According to Unitrove, the facility will be vital in providing zero-emission fuel for the international shipping industry.
Steven Lua, CEO of Unitrove, said his ambition was to enable clean, affordable, reliable, and sustainable fuelling options for ships at every port in the world – and he believes liquid hydrogen will play a vital role, especially for larger sea vessels.
“The global maritime sector is one of the most polluting in the world. It’s estimated that just a handful of the worst-polluting mega ships on our oceans today produce more pollution than all the world’s cars put together,” said Mr Lua. “That’s a staggering statistic, and one we simply cannot ignore.
“To achieve net zero by 2050 needs the combined will of the industry and governments. As well as building new vessels, we need to ensure the infrastructure is in place. At this moment in time, there’s no clean-fuel bunkering infrastructure – it’s practically non-existent.
“Without zero-emission fuelling infrastructure, the drive for zero-emission ships will falter. In terms of infrastructure, there’s nothing significant in place today, but we are here to change that.
“The average lifespan of a large ship is anywhere between 20 to 40 years, meaning any ship procured today could potentially still be operating well beyond 2050.”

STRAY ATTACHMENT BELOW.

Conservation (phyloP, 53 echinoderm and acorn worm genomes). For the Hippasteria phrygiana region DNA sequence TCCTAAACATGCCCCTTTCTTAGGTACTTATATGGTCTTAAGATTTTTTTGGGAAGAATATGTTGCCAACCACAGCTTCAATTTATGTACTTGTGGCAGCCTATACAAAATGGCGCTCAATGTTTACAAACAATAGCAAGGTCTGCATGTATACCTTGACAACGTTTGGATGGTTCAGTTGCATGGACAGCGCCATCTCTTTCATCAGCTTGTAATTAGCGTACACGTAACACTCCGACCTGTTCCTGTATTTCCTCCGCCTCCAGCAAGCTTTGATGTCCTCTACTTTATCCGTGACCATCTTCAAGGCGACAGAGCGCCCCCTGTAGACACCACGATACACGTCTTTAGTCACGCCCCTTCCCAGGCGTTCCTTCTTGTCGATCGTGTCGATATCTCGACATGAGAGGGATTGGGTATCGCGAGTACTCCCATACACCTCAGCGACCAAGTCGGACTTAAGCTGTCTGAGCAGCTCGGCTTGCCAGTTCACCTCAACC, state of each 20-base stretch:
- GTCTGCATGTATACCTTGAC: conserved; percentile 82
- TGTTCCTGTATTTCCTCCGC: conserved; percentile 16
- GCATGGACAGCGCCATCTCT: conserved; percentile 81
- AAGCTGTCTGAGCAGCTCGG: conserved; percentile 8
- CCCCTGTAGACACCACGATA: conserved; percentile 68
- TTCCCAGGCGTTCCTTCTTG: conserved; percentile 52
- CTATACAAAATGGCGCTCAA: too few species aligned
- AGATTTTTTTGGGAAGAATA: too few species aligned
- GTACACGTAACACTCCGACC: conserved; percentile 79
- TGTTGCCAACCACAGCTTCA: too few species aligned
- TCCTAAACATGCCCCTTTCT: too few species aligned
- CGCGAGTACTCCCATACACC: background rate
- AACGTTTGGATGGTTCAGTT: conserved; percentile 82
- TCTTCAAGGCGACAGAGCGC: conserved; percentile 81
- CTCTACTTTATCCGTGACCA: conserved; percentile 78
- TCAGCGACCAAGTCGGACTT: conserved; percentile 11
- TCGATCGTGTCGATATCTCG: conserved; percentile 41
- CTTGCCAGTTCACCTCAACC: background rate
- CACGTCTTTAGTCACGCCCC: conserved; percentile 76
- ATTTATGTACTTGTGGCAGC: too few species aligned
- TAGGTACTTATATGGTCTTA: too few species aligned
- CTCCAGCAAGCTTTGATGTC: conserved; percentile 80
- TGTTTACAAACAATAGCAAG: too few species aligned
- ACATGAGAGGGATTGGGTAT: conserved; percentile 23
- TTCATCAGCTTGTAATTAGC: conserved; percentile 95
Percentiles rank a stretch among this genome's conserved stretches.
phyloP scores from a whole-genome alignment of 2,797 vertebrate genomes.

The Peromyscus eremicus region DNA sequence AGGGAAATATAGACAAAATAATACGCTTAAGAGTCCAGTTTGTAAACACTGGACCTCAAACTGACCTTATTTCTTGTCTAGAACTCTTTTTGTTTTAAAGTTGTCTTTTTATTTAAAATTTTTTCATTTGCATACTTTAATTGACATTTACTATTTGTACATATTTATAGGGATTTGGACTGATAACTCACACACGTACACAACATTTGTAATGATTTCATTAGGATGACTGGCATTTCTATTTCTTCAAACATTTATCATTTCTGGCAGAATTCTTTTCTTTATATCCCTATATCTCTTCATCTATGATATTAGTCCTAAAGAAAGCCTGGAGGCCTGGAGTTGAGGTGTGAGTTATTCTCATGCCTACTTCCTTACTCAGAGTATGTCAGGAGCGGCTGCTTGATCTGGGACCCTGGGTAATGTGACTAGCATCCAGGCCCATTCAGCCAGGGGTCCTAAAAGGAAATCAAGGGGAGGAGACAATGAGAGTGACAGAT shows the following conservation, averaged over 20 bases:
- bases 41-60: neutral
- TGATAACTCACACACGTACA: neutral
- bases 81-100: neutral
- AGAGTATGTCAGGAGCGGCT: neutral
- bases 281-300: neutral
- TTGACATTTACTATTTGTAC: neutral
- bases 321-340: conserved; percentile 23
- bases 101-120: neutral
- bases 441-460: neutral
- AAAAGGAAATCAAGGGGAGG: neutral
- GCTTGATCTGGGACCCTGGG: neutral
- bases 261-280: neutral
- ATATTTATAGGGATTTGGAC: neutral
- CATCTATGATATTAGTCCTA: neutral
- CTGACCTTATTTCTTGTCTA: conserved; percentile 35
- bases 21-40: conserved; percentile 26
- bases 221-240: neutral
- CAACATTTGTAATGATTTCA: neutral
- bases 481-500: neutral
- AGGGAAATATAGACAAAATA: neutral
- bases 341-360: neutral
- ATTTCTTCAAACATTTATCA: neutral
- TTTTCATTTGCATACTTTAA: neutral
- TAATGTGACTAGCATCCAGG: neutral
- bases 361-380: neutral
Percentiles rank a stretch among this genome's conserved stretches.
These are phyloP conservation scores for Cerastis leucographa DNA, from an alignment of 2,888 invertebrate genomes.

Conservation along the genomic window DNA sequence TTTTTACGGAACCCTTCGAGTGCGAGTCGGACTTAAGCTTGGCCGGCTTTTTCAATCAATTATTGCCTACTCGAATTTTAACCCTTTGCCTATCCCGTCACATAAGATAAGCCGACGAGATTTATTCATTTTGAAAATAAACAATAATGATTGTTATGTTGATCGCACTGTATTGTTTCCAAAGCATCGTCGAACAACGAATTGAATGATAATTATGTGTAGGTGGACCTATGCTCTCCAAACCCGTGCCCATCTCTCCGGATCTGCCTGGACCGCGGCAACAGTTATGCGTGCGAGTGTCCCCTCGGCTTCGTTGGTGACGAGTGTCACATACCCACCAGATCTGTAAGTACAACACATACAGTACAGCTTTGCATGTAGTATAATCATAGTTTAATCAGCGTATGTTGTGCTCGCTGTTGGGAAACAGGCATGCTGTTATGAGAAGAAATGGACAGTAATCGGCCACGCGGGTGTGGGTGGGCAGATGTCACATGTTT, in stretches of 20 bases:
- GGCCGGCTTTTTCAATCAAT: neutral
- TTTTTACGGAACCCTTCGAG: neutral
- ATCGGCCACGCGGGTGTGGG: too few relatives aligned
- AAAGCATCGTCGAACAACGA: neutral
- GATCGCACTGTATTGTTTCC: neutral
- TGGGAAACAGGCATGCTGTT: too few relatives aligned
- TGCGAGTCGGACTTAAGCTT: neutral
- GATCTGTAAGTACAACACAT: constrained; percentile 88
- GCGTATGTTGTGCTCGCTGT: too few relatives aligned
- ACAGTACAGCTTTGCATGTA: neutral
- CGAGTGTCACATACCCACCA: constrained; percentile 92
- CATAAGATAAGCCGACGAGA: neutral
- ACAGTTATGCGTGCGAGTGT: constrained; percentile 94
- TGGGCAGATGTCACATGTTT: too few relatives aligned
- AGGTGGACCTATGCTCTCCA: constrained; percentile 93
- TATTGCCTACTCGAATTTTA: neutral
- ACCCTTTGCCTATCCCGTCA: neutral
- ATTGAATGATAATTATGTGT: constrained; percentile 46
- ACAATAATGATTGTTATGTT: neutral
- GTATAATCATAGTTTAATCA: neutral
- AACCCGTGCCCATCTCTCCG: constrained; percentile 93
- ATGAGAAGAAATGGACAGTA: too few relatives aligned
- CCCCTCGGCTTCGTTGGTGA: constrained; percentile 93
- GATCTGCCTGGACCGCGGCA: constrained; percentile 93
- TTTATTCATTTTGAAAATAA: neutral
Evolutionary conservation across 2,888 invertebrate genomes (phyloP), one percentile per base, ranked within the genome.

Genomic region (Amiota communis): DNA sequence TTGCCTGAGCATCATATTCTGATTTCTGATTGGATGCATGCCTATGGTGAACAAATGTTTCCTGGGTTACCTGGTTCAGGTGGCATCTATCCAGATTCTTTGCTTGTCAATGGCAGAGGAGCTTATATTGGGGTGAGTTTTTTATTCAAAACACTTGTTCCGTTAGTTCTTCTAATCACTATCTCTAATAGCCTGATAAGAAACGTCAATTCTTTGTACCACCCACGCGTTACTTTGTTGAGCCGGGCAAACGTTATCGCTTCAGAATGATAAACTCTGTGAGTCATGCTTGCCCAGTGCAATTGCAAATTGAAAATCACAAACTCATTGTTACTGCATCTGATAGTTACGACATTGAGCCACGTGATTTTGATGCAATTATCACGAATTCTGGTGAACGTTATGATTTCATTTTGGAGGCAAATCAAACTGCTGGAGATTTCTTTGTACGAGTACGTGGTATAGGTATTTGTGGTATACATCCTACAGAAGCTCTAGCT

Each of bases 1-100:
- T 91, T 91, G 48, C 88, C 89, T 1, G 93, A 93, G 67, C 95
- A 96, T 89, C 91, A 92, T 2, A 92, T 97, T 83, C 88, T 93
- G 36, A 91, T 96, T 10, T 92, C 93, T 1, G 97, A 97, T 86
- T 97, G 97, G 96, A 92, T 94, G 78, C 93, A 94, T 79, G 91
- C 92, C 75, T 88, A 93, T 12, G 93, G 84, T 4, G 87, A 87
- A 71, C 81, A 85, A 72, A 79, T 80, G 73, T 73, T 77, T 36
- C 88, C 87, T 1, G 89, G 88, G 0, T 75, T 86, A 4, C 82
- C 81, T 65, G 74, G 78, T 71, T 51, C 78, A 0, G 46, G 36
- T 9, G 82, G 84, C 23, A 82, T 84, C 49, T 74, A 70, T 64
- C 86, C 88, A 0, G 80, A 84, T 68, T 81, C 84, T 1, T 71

Mr. Lua said liquid hydrogen as a commercial fuel was relatively unexplored as an option – but that it had great potential for many uses, including plugging the gap where electric and compressed hydrogen cannot reach.
“We already see very early signs of light-duty vessels being battery-driven or powered by compressed gaseous hydrogen, but liquid hydrogen will allow us to serve the heavier portion of the shipping fleet where we hope to have a much larger impact.
“We are also exploring options including ammonia, liquid organic hydrogen carriers, and solid hydrogen in the form of sodium borohydride. However, we understand that priority is currently being given to the development of international standards and regulations for pure hydrogen, and this could play a significant factor in the long run.
“We believe that hydrogen will be recognised as a global commodity that will be traded in the same way that natural gas is today. The bunker fuel market is worth an estimated USD 120 billion, so there is a huge opportunity not only in environmental and social terms, but also financially.”